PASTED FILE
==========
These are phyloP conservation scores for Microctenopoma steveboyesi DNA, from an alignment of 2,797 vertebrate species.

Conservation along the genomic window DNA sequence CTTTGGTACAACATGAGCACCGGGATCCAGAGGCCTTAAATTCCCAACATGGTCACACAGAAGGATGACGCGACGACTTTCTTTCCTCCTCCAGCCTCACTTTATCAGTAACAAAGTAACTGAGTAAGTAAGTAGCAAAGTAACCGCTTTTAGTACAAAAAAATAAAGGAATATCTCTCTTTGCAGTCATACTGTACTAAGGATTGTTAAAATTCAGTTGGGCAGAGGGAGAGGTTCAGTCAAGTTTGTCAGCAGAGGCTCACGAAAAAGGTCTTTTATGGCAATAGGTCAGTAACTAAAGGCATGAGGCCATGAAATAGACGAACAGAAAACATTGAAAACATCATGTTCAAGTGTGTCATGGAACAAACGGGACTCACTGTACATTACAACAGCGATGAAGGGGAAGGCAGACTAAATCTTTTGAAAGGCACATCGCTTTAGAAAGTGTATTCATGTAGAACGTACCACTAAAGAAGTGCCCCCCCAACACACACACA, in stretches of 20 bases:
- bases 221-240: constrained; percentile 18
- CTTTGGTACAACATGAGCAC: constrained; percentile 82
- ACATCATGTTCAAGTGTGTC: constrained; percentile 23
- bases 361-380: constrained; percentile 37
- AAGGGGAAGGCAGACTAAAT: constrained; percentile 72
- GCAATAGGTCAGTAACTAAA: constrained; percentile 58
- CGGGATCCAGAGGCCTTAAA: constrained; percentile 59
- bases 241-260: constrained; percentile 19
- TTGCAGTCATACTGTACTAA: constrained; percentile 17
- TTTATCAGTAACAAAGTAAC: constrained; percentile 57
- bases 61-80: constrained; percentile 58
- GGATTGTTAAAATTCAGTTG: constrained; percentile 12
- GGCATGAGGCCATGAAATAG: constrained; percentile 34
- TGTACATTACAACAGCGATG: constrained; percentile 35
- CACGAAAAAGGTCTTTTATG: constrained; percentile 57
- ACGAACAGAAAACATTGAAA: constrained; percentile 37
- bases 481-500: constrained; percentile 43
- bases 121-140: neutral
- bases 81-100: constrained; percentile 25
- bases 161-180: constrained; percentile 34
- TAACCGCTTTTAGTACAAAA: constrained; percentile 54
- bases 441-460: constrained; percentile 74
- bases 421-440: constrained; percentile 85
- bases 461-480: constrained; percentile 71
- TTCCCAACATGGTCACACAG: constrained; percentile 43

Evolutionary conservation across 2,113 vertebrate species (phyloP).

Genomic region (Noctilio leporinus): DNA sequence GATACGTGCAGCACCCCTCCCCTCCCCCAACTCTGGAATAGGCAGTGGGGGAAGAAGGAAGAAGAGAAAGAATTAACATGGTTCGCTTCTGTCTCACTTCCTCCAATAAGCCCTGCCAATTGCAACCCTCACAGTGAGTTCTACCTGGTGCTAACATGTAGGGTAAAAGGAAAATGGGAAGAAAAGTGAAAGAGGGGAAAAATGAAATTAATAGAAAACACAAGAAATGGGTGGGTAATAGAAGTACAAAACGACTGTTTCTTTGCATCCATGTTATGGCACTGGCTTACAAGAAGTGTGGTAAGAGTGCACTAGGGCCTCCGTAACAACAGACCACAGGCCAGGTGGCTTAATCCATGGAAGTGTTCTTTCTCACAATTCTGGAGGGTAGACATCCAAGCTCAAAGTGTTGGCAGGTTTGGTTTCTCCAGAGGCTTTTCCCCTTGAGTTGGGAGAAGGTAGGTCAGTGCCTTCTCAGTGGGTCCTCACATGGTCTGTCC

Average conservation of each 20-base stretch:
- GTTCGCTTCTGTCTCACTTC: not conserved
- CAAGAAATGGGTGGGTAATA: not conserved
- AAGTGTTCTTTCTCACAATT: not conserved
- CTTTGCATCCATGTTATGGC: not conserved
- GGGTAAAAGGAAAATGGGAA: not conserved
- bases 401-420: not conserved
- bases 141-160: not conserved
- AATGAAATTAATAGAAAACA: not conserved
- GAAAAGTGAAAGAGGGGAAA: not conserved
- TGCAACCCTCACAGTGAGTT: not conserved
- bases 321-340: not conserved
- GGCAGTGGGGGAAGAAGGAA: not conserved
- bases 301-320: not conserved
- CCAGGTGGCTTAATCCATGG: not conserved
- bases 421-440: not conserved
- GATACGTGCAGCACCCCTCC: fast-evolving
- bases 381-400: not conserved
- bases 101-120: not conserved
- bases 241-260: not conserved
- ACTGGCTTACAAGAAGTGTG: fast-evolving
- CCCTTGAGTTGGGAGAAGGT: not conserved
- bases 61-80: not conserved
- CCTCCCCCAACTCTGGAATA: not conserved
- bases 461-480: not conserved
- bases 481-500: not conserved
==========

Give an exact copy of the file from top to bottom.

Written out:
These are phyloP conservation scores for Microctenopoma steveboyesi DNA, from an alignment of 2,797 vertebrate species.

Conservation along the genomic window DNA sequence CTTTGGTACAACATGAGCACCGGGATCCAGAGGCCTTAAATTCCCAACATGGTCACACAGAAGGATGACGCGACGACTTTCTTTCCTCCTCCAGCCTCACTTTATCAGTAACAAAGTAACTGAGTAAGTAAGTAGCAAAGTAACCGCTTTTAGTACAAAAAAATAAAGGAATATCTCTCTTTGCAGTCATACTGTACTAAGGATTGTTAAAATTCAGTTGGGCAGAGGGAGAGGTTCAGTCAAGTTTGTCAGCAGAGGCTCACGAAAAAGGTCTTTTATGGCAATAGGTCAGTAACTAAAGGCATGAGGCCATGAAATAGACGAACAGAAAACATTGAAAACATCATGTTCAAGTGTGTCATGGAACAAACGGGACTCACTGTACATTACAACAGCGATGAAGGGGAAGGCAGACTAAATCTTTTGAAAGGCACATCGCTTTAGAAAGTGTATTCATGTAGAACGTACCACTAAAGAAGTGCCCCCCCAACACACACACA, in stretches of 20 bases:
- bases 221-240: constrained; percentile 18
- CTTTGGTACAACATGAGCAC: constrained; percentile 82
- ACATCATGTTCAAGTGTGTC: constrained; percentile 23
- bases 361-380: constrained; percentile 37
- AAGGGGAAGGCAGACTAAAT: constrained; percentile 72
- GCAATAGGTCAGTAACTAAA: constrained; percentile 58
- CGGGATCCAGAGGCCTTAAA: constrained; percentile 59
- bases 241-260: constrained; percentile 19
- TTGCAGTCATACTGTACTAA: constrained; percentile 17
- TTTATCAGTAACAAAGTAAC: constrained; percentile 57
- bases 61-80: constrained; percentile 58
- GGATTGTTAAAATTCAGTTG: constrained; percentile 12
- GGCATGAGGCCATGAAATAG: constrained; percentile 34
- TGTACATTACAACAGCGATG: constrained; percentile 35
- CACGAAAAAGGTCTTTTATG: constrained; percentile 57
- ACGAACAGAAAACATTGAAA: constrained; percentile 37
- bases 481-500: constrained; percentile 43
- bases 121-140: neutral
- bases 81-100: constrained; percentile 25
- bases 161-180: constrained; percentile 34
- TAACCGCTTTTAGTACAAAA: constrained; percentile 54
- bases 441-460: constrained; percentile 74
- bases 421-440: constrained; percentile 85
- bases 461-480: constrained; percentile 71
- TTCCCAACATGGTCACACAG: constrained; percentile 43

Evolutionary conservation across 2,113 vertebrate species (phyloP).

Genomic region (Noctilio leporinus): DNA sequence GATACGTGCAGCACCCCTCCCCTCCCCCAACTCTGGAATAGGCAGTGGGGGAAGAAGGAAGAAGAGAAAGAATTAACATGGTTCGCTTCTGTCTCACTTCCTCCAATAAGCCCTGCCAATTGCAACCCTCACAGTGAGTTCTACCTGGTGCTAACATGTAGGGTAAAAGGAAAATGGGAAGAAAAGTGAAAGAGGGGAAAAATGAAATTAATAGAAAACACAAGAAATGGGTGGGTAATAGAAGTACAAAACGACTGTTTCTTTGCATCCATGTTATGGCACTGGCTTACAAGAAGTGTGGTAAGAGTGCACTAGGGCCTCCGTAACAACAGACCACAGGCCAGGTGGCTTAATCCATGGAAGTGTTCTTTCTCACAATTCTGGAGGGTAGACATCCAAGCTCAAAGTGTTGGCAGGTTTGGTTTCTCCAGAGGCTTTTCCCCTTGAGTTGGGAGAAGGTAGGTCAGTGCCTTCTCAGTGGGTCCTCACATGGTCTGTCC

Average conservation of each 20-base stretch:
- GTTCGCTTCTGTCTCACTTC: not conserved
- CAAGAAATGGGTGGGTAATA: not conserved
- AAGTGTTCTTTCTCACAATT: not conserved
- CTTTGCATCCATGTTATGGC: not conserved
- GGGTAAAAGGAAAATGGGAA: not conserved
- bases 401-420: not conserved
- bases 141-160: not conserved
- AATGAAATTAATAGAAAACA: not conserved
- GAAAAGTGAAAGAGGGGAAA: not conserved
- TGCAACCCTCACAGTGAGTT: not conserved
- bases 321-340: not conserved
- GGCAGTGGGGGAAGAAGGAA: not conserved
- bases 301-320: not conserved
- CCAGGTGGCTTAATCCATGG: not conserved
- bases 421-440: not conserved
- GATACGTGCAGCACCCCTCC: fast-evolving
- bases 381-400: not conserved
- bases 101-120: not conserved
- bases 241-260: not conserved
- ACTGGCTTACAAGAAGTGTG: fast-evolving
- CCCTTGAGTTGGGAGAAGGT: not conserved
- bases 61-80: not conserved
- CCTCCCCCAACTCTGGAATA: not conserved
- bases 461-480: not conserved
- bases 481-500: not conserved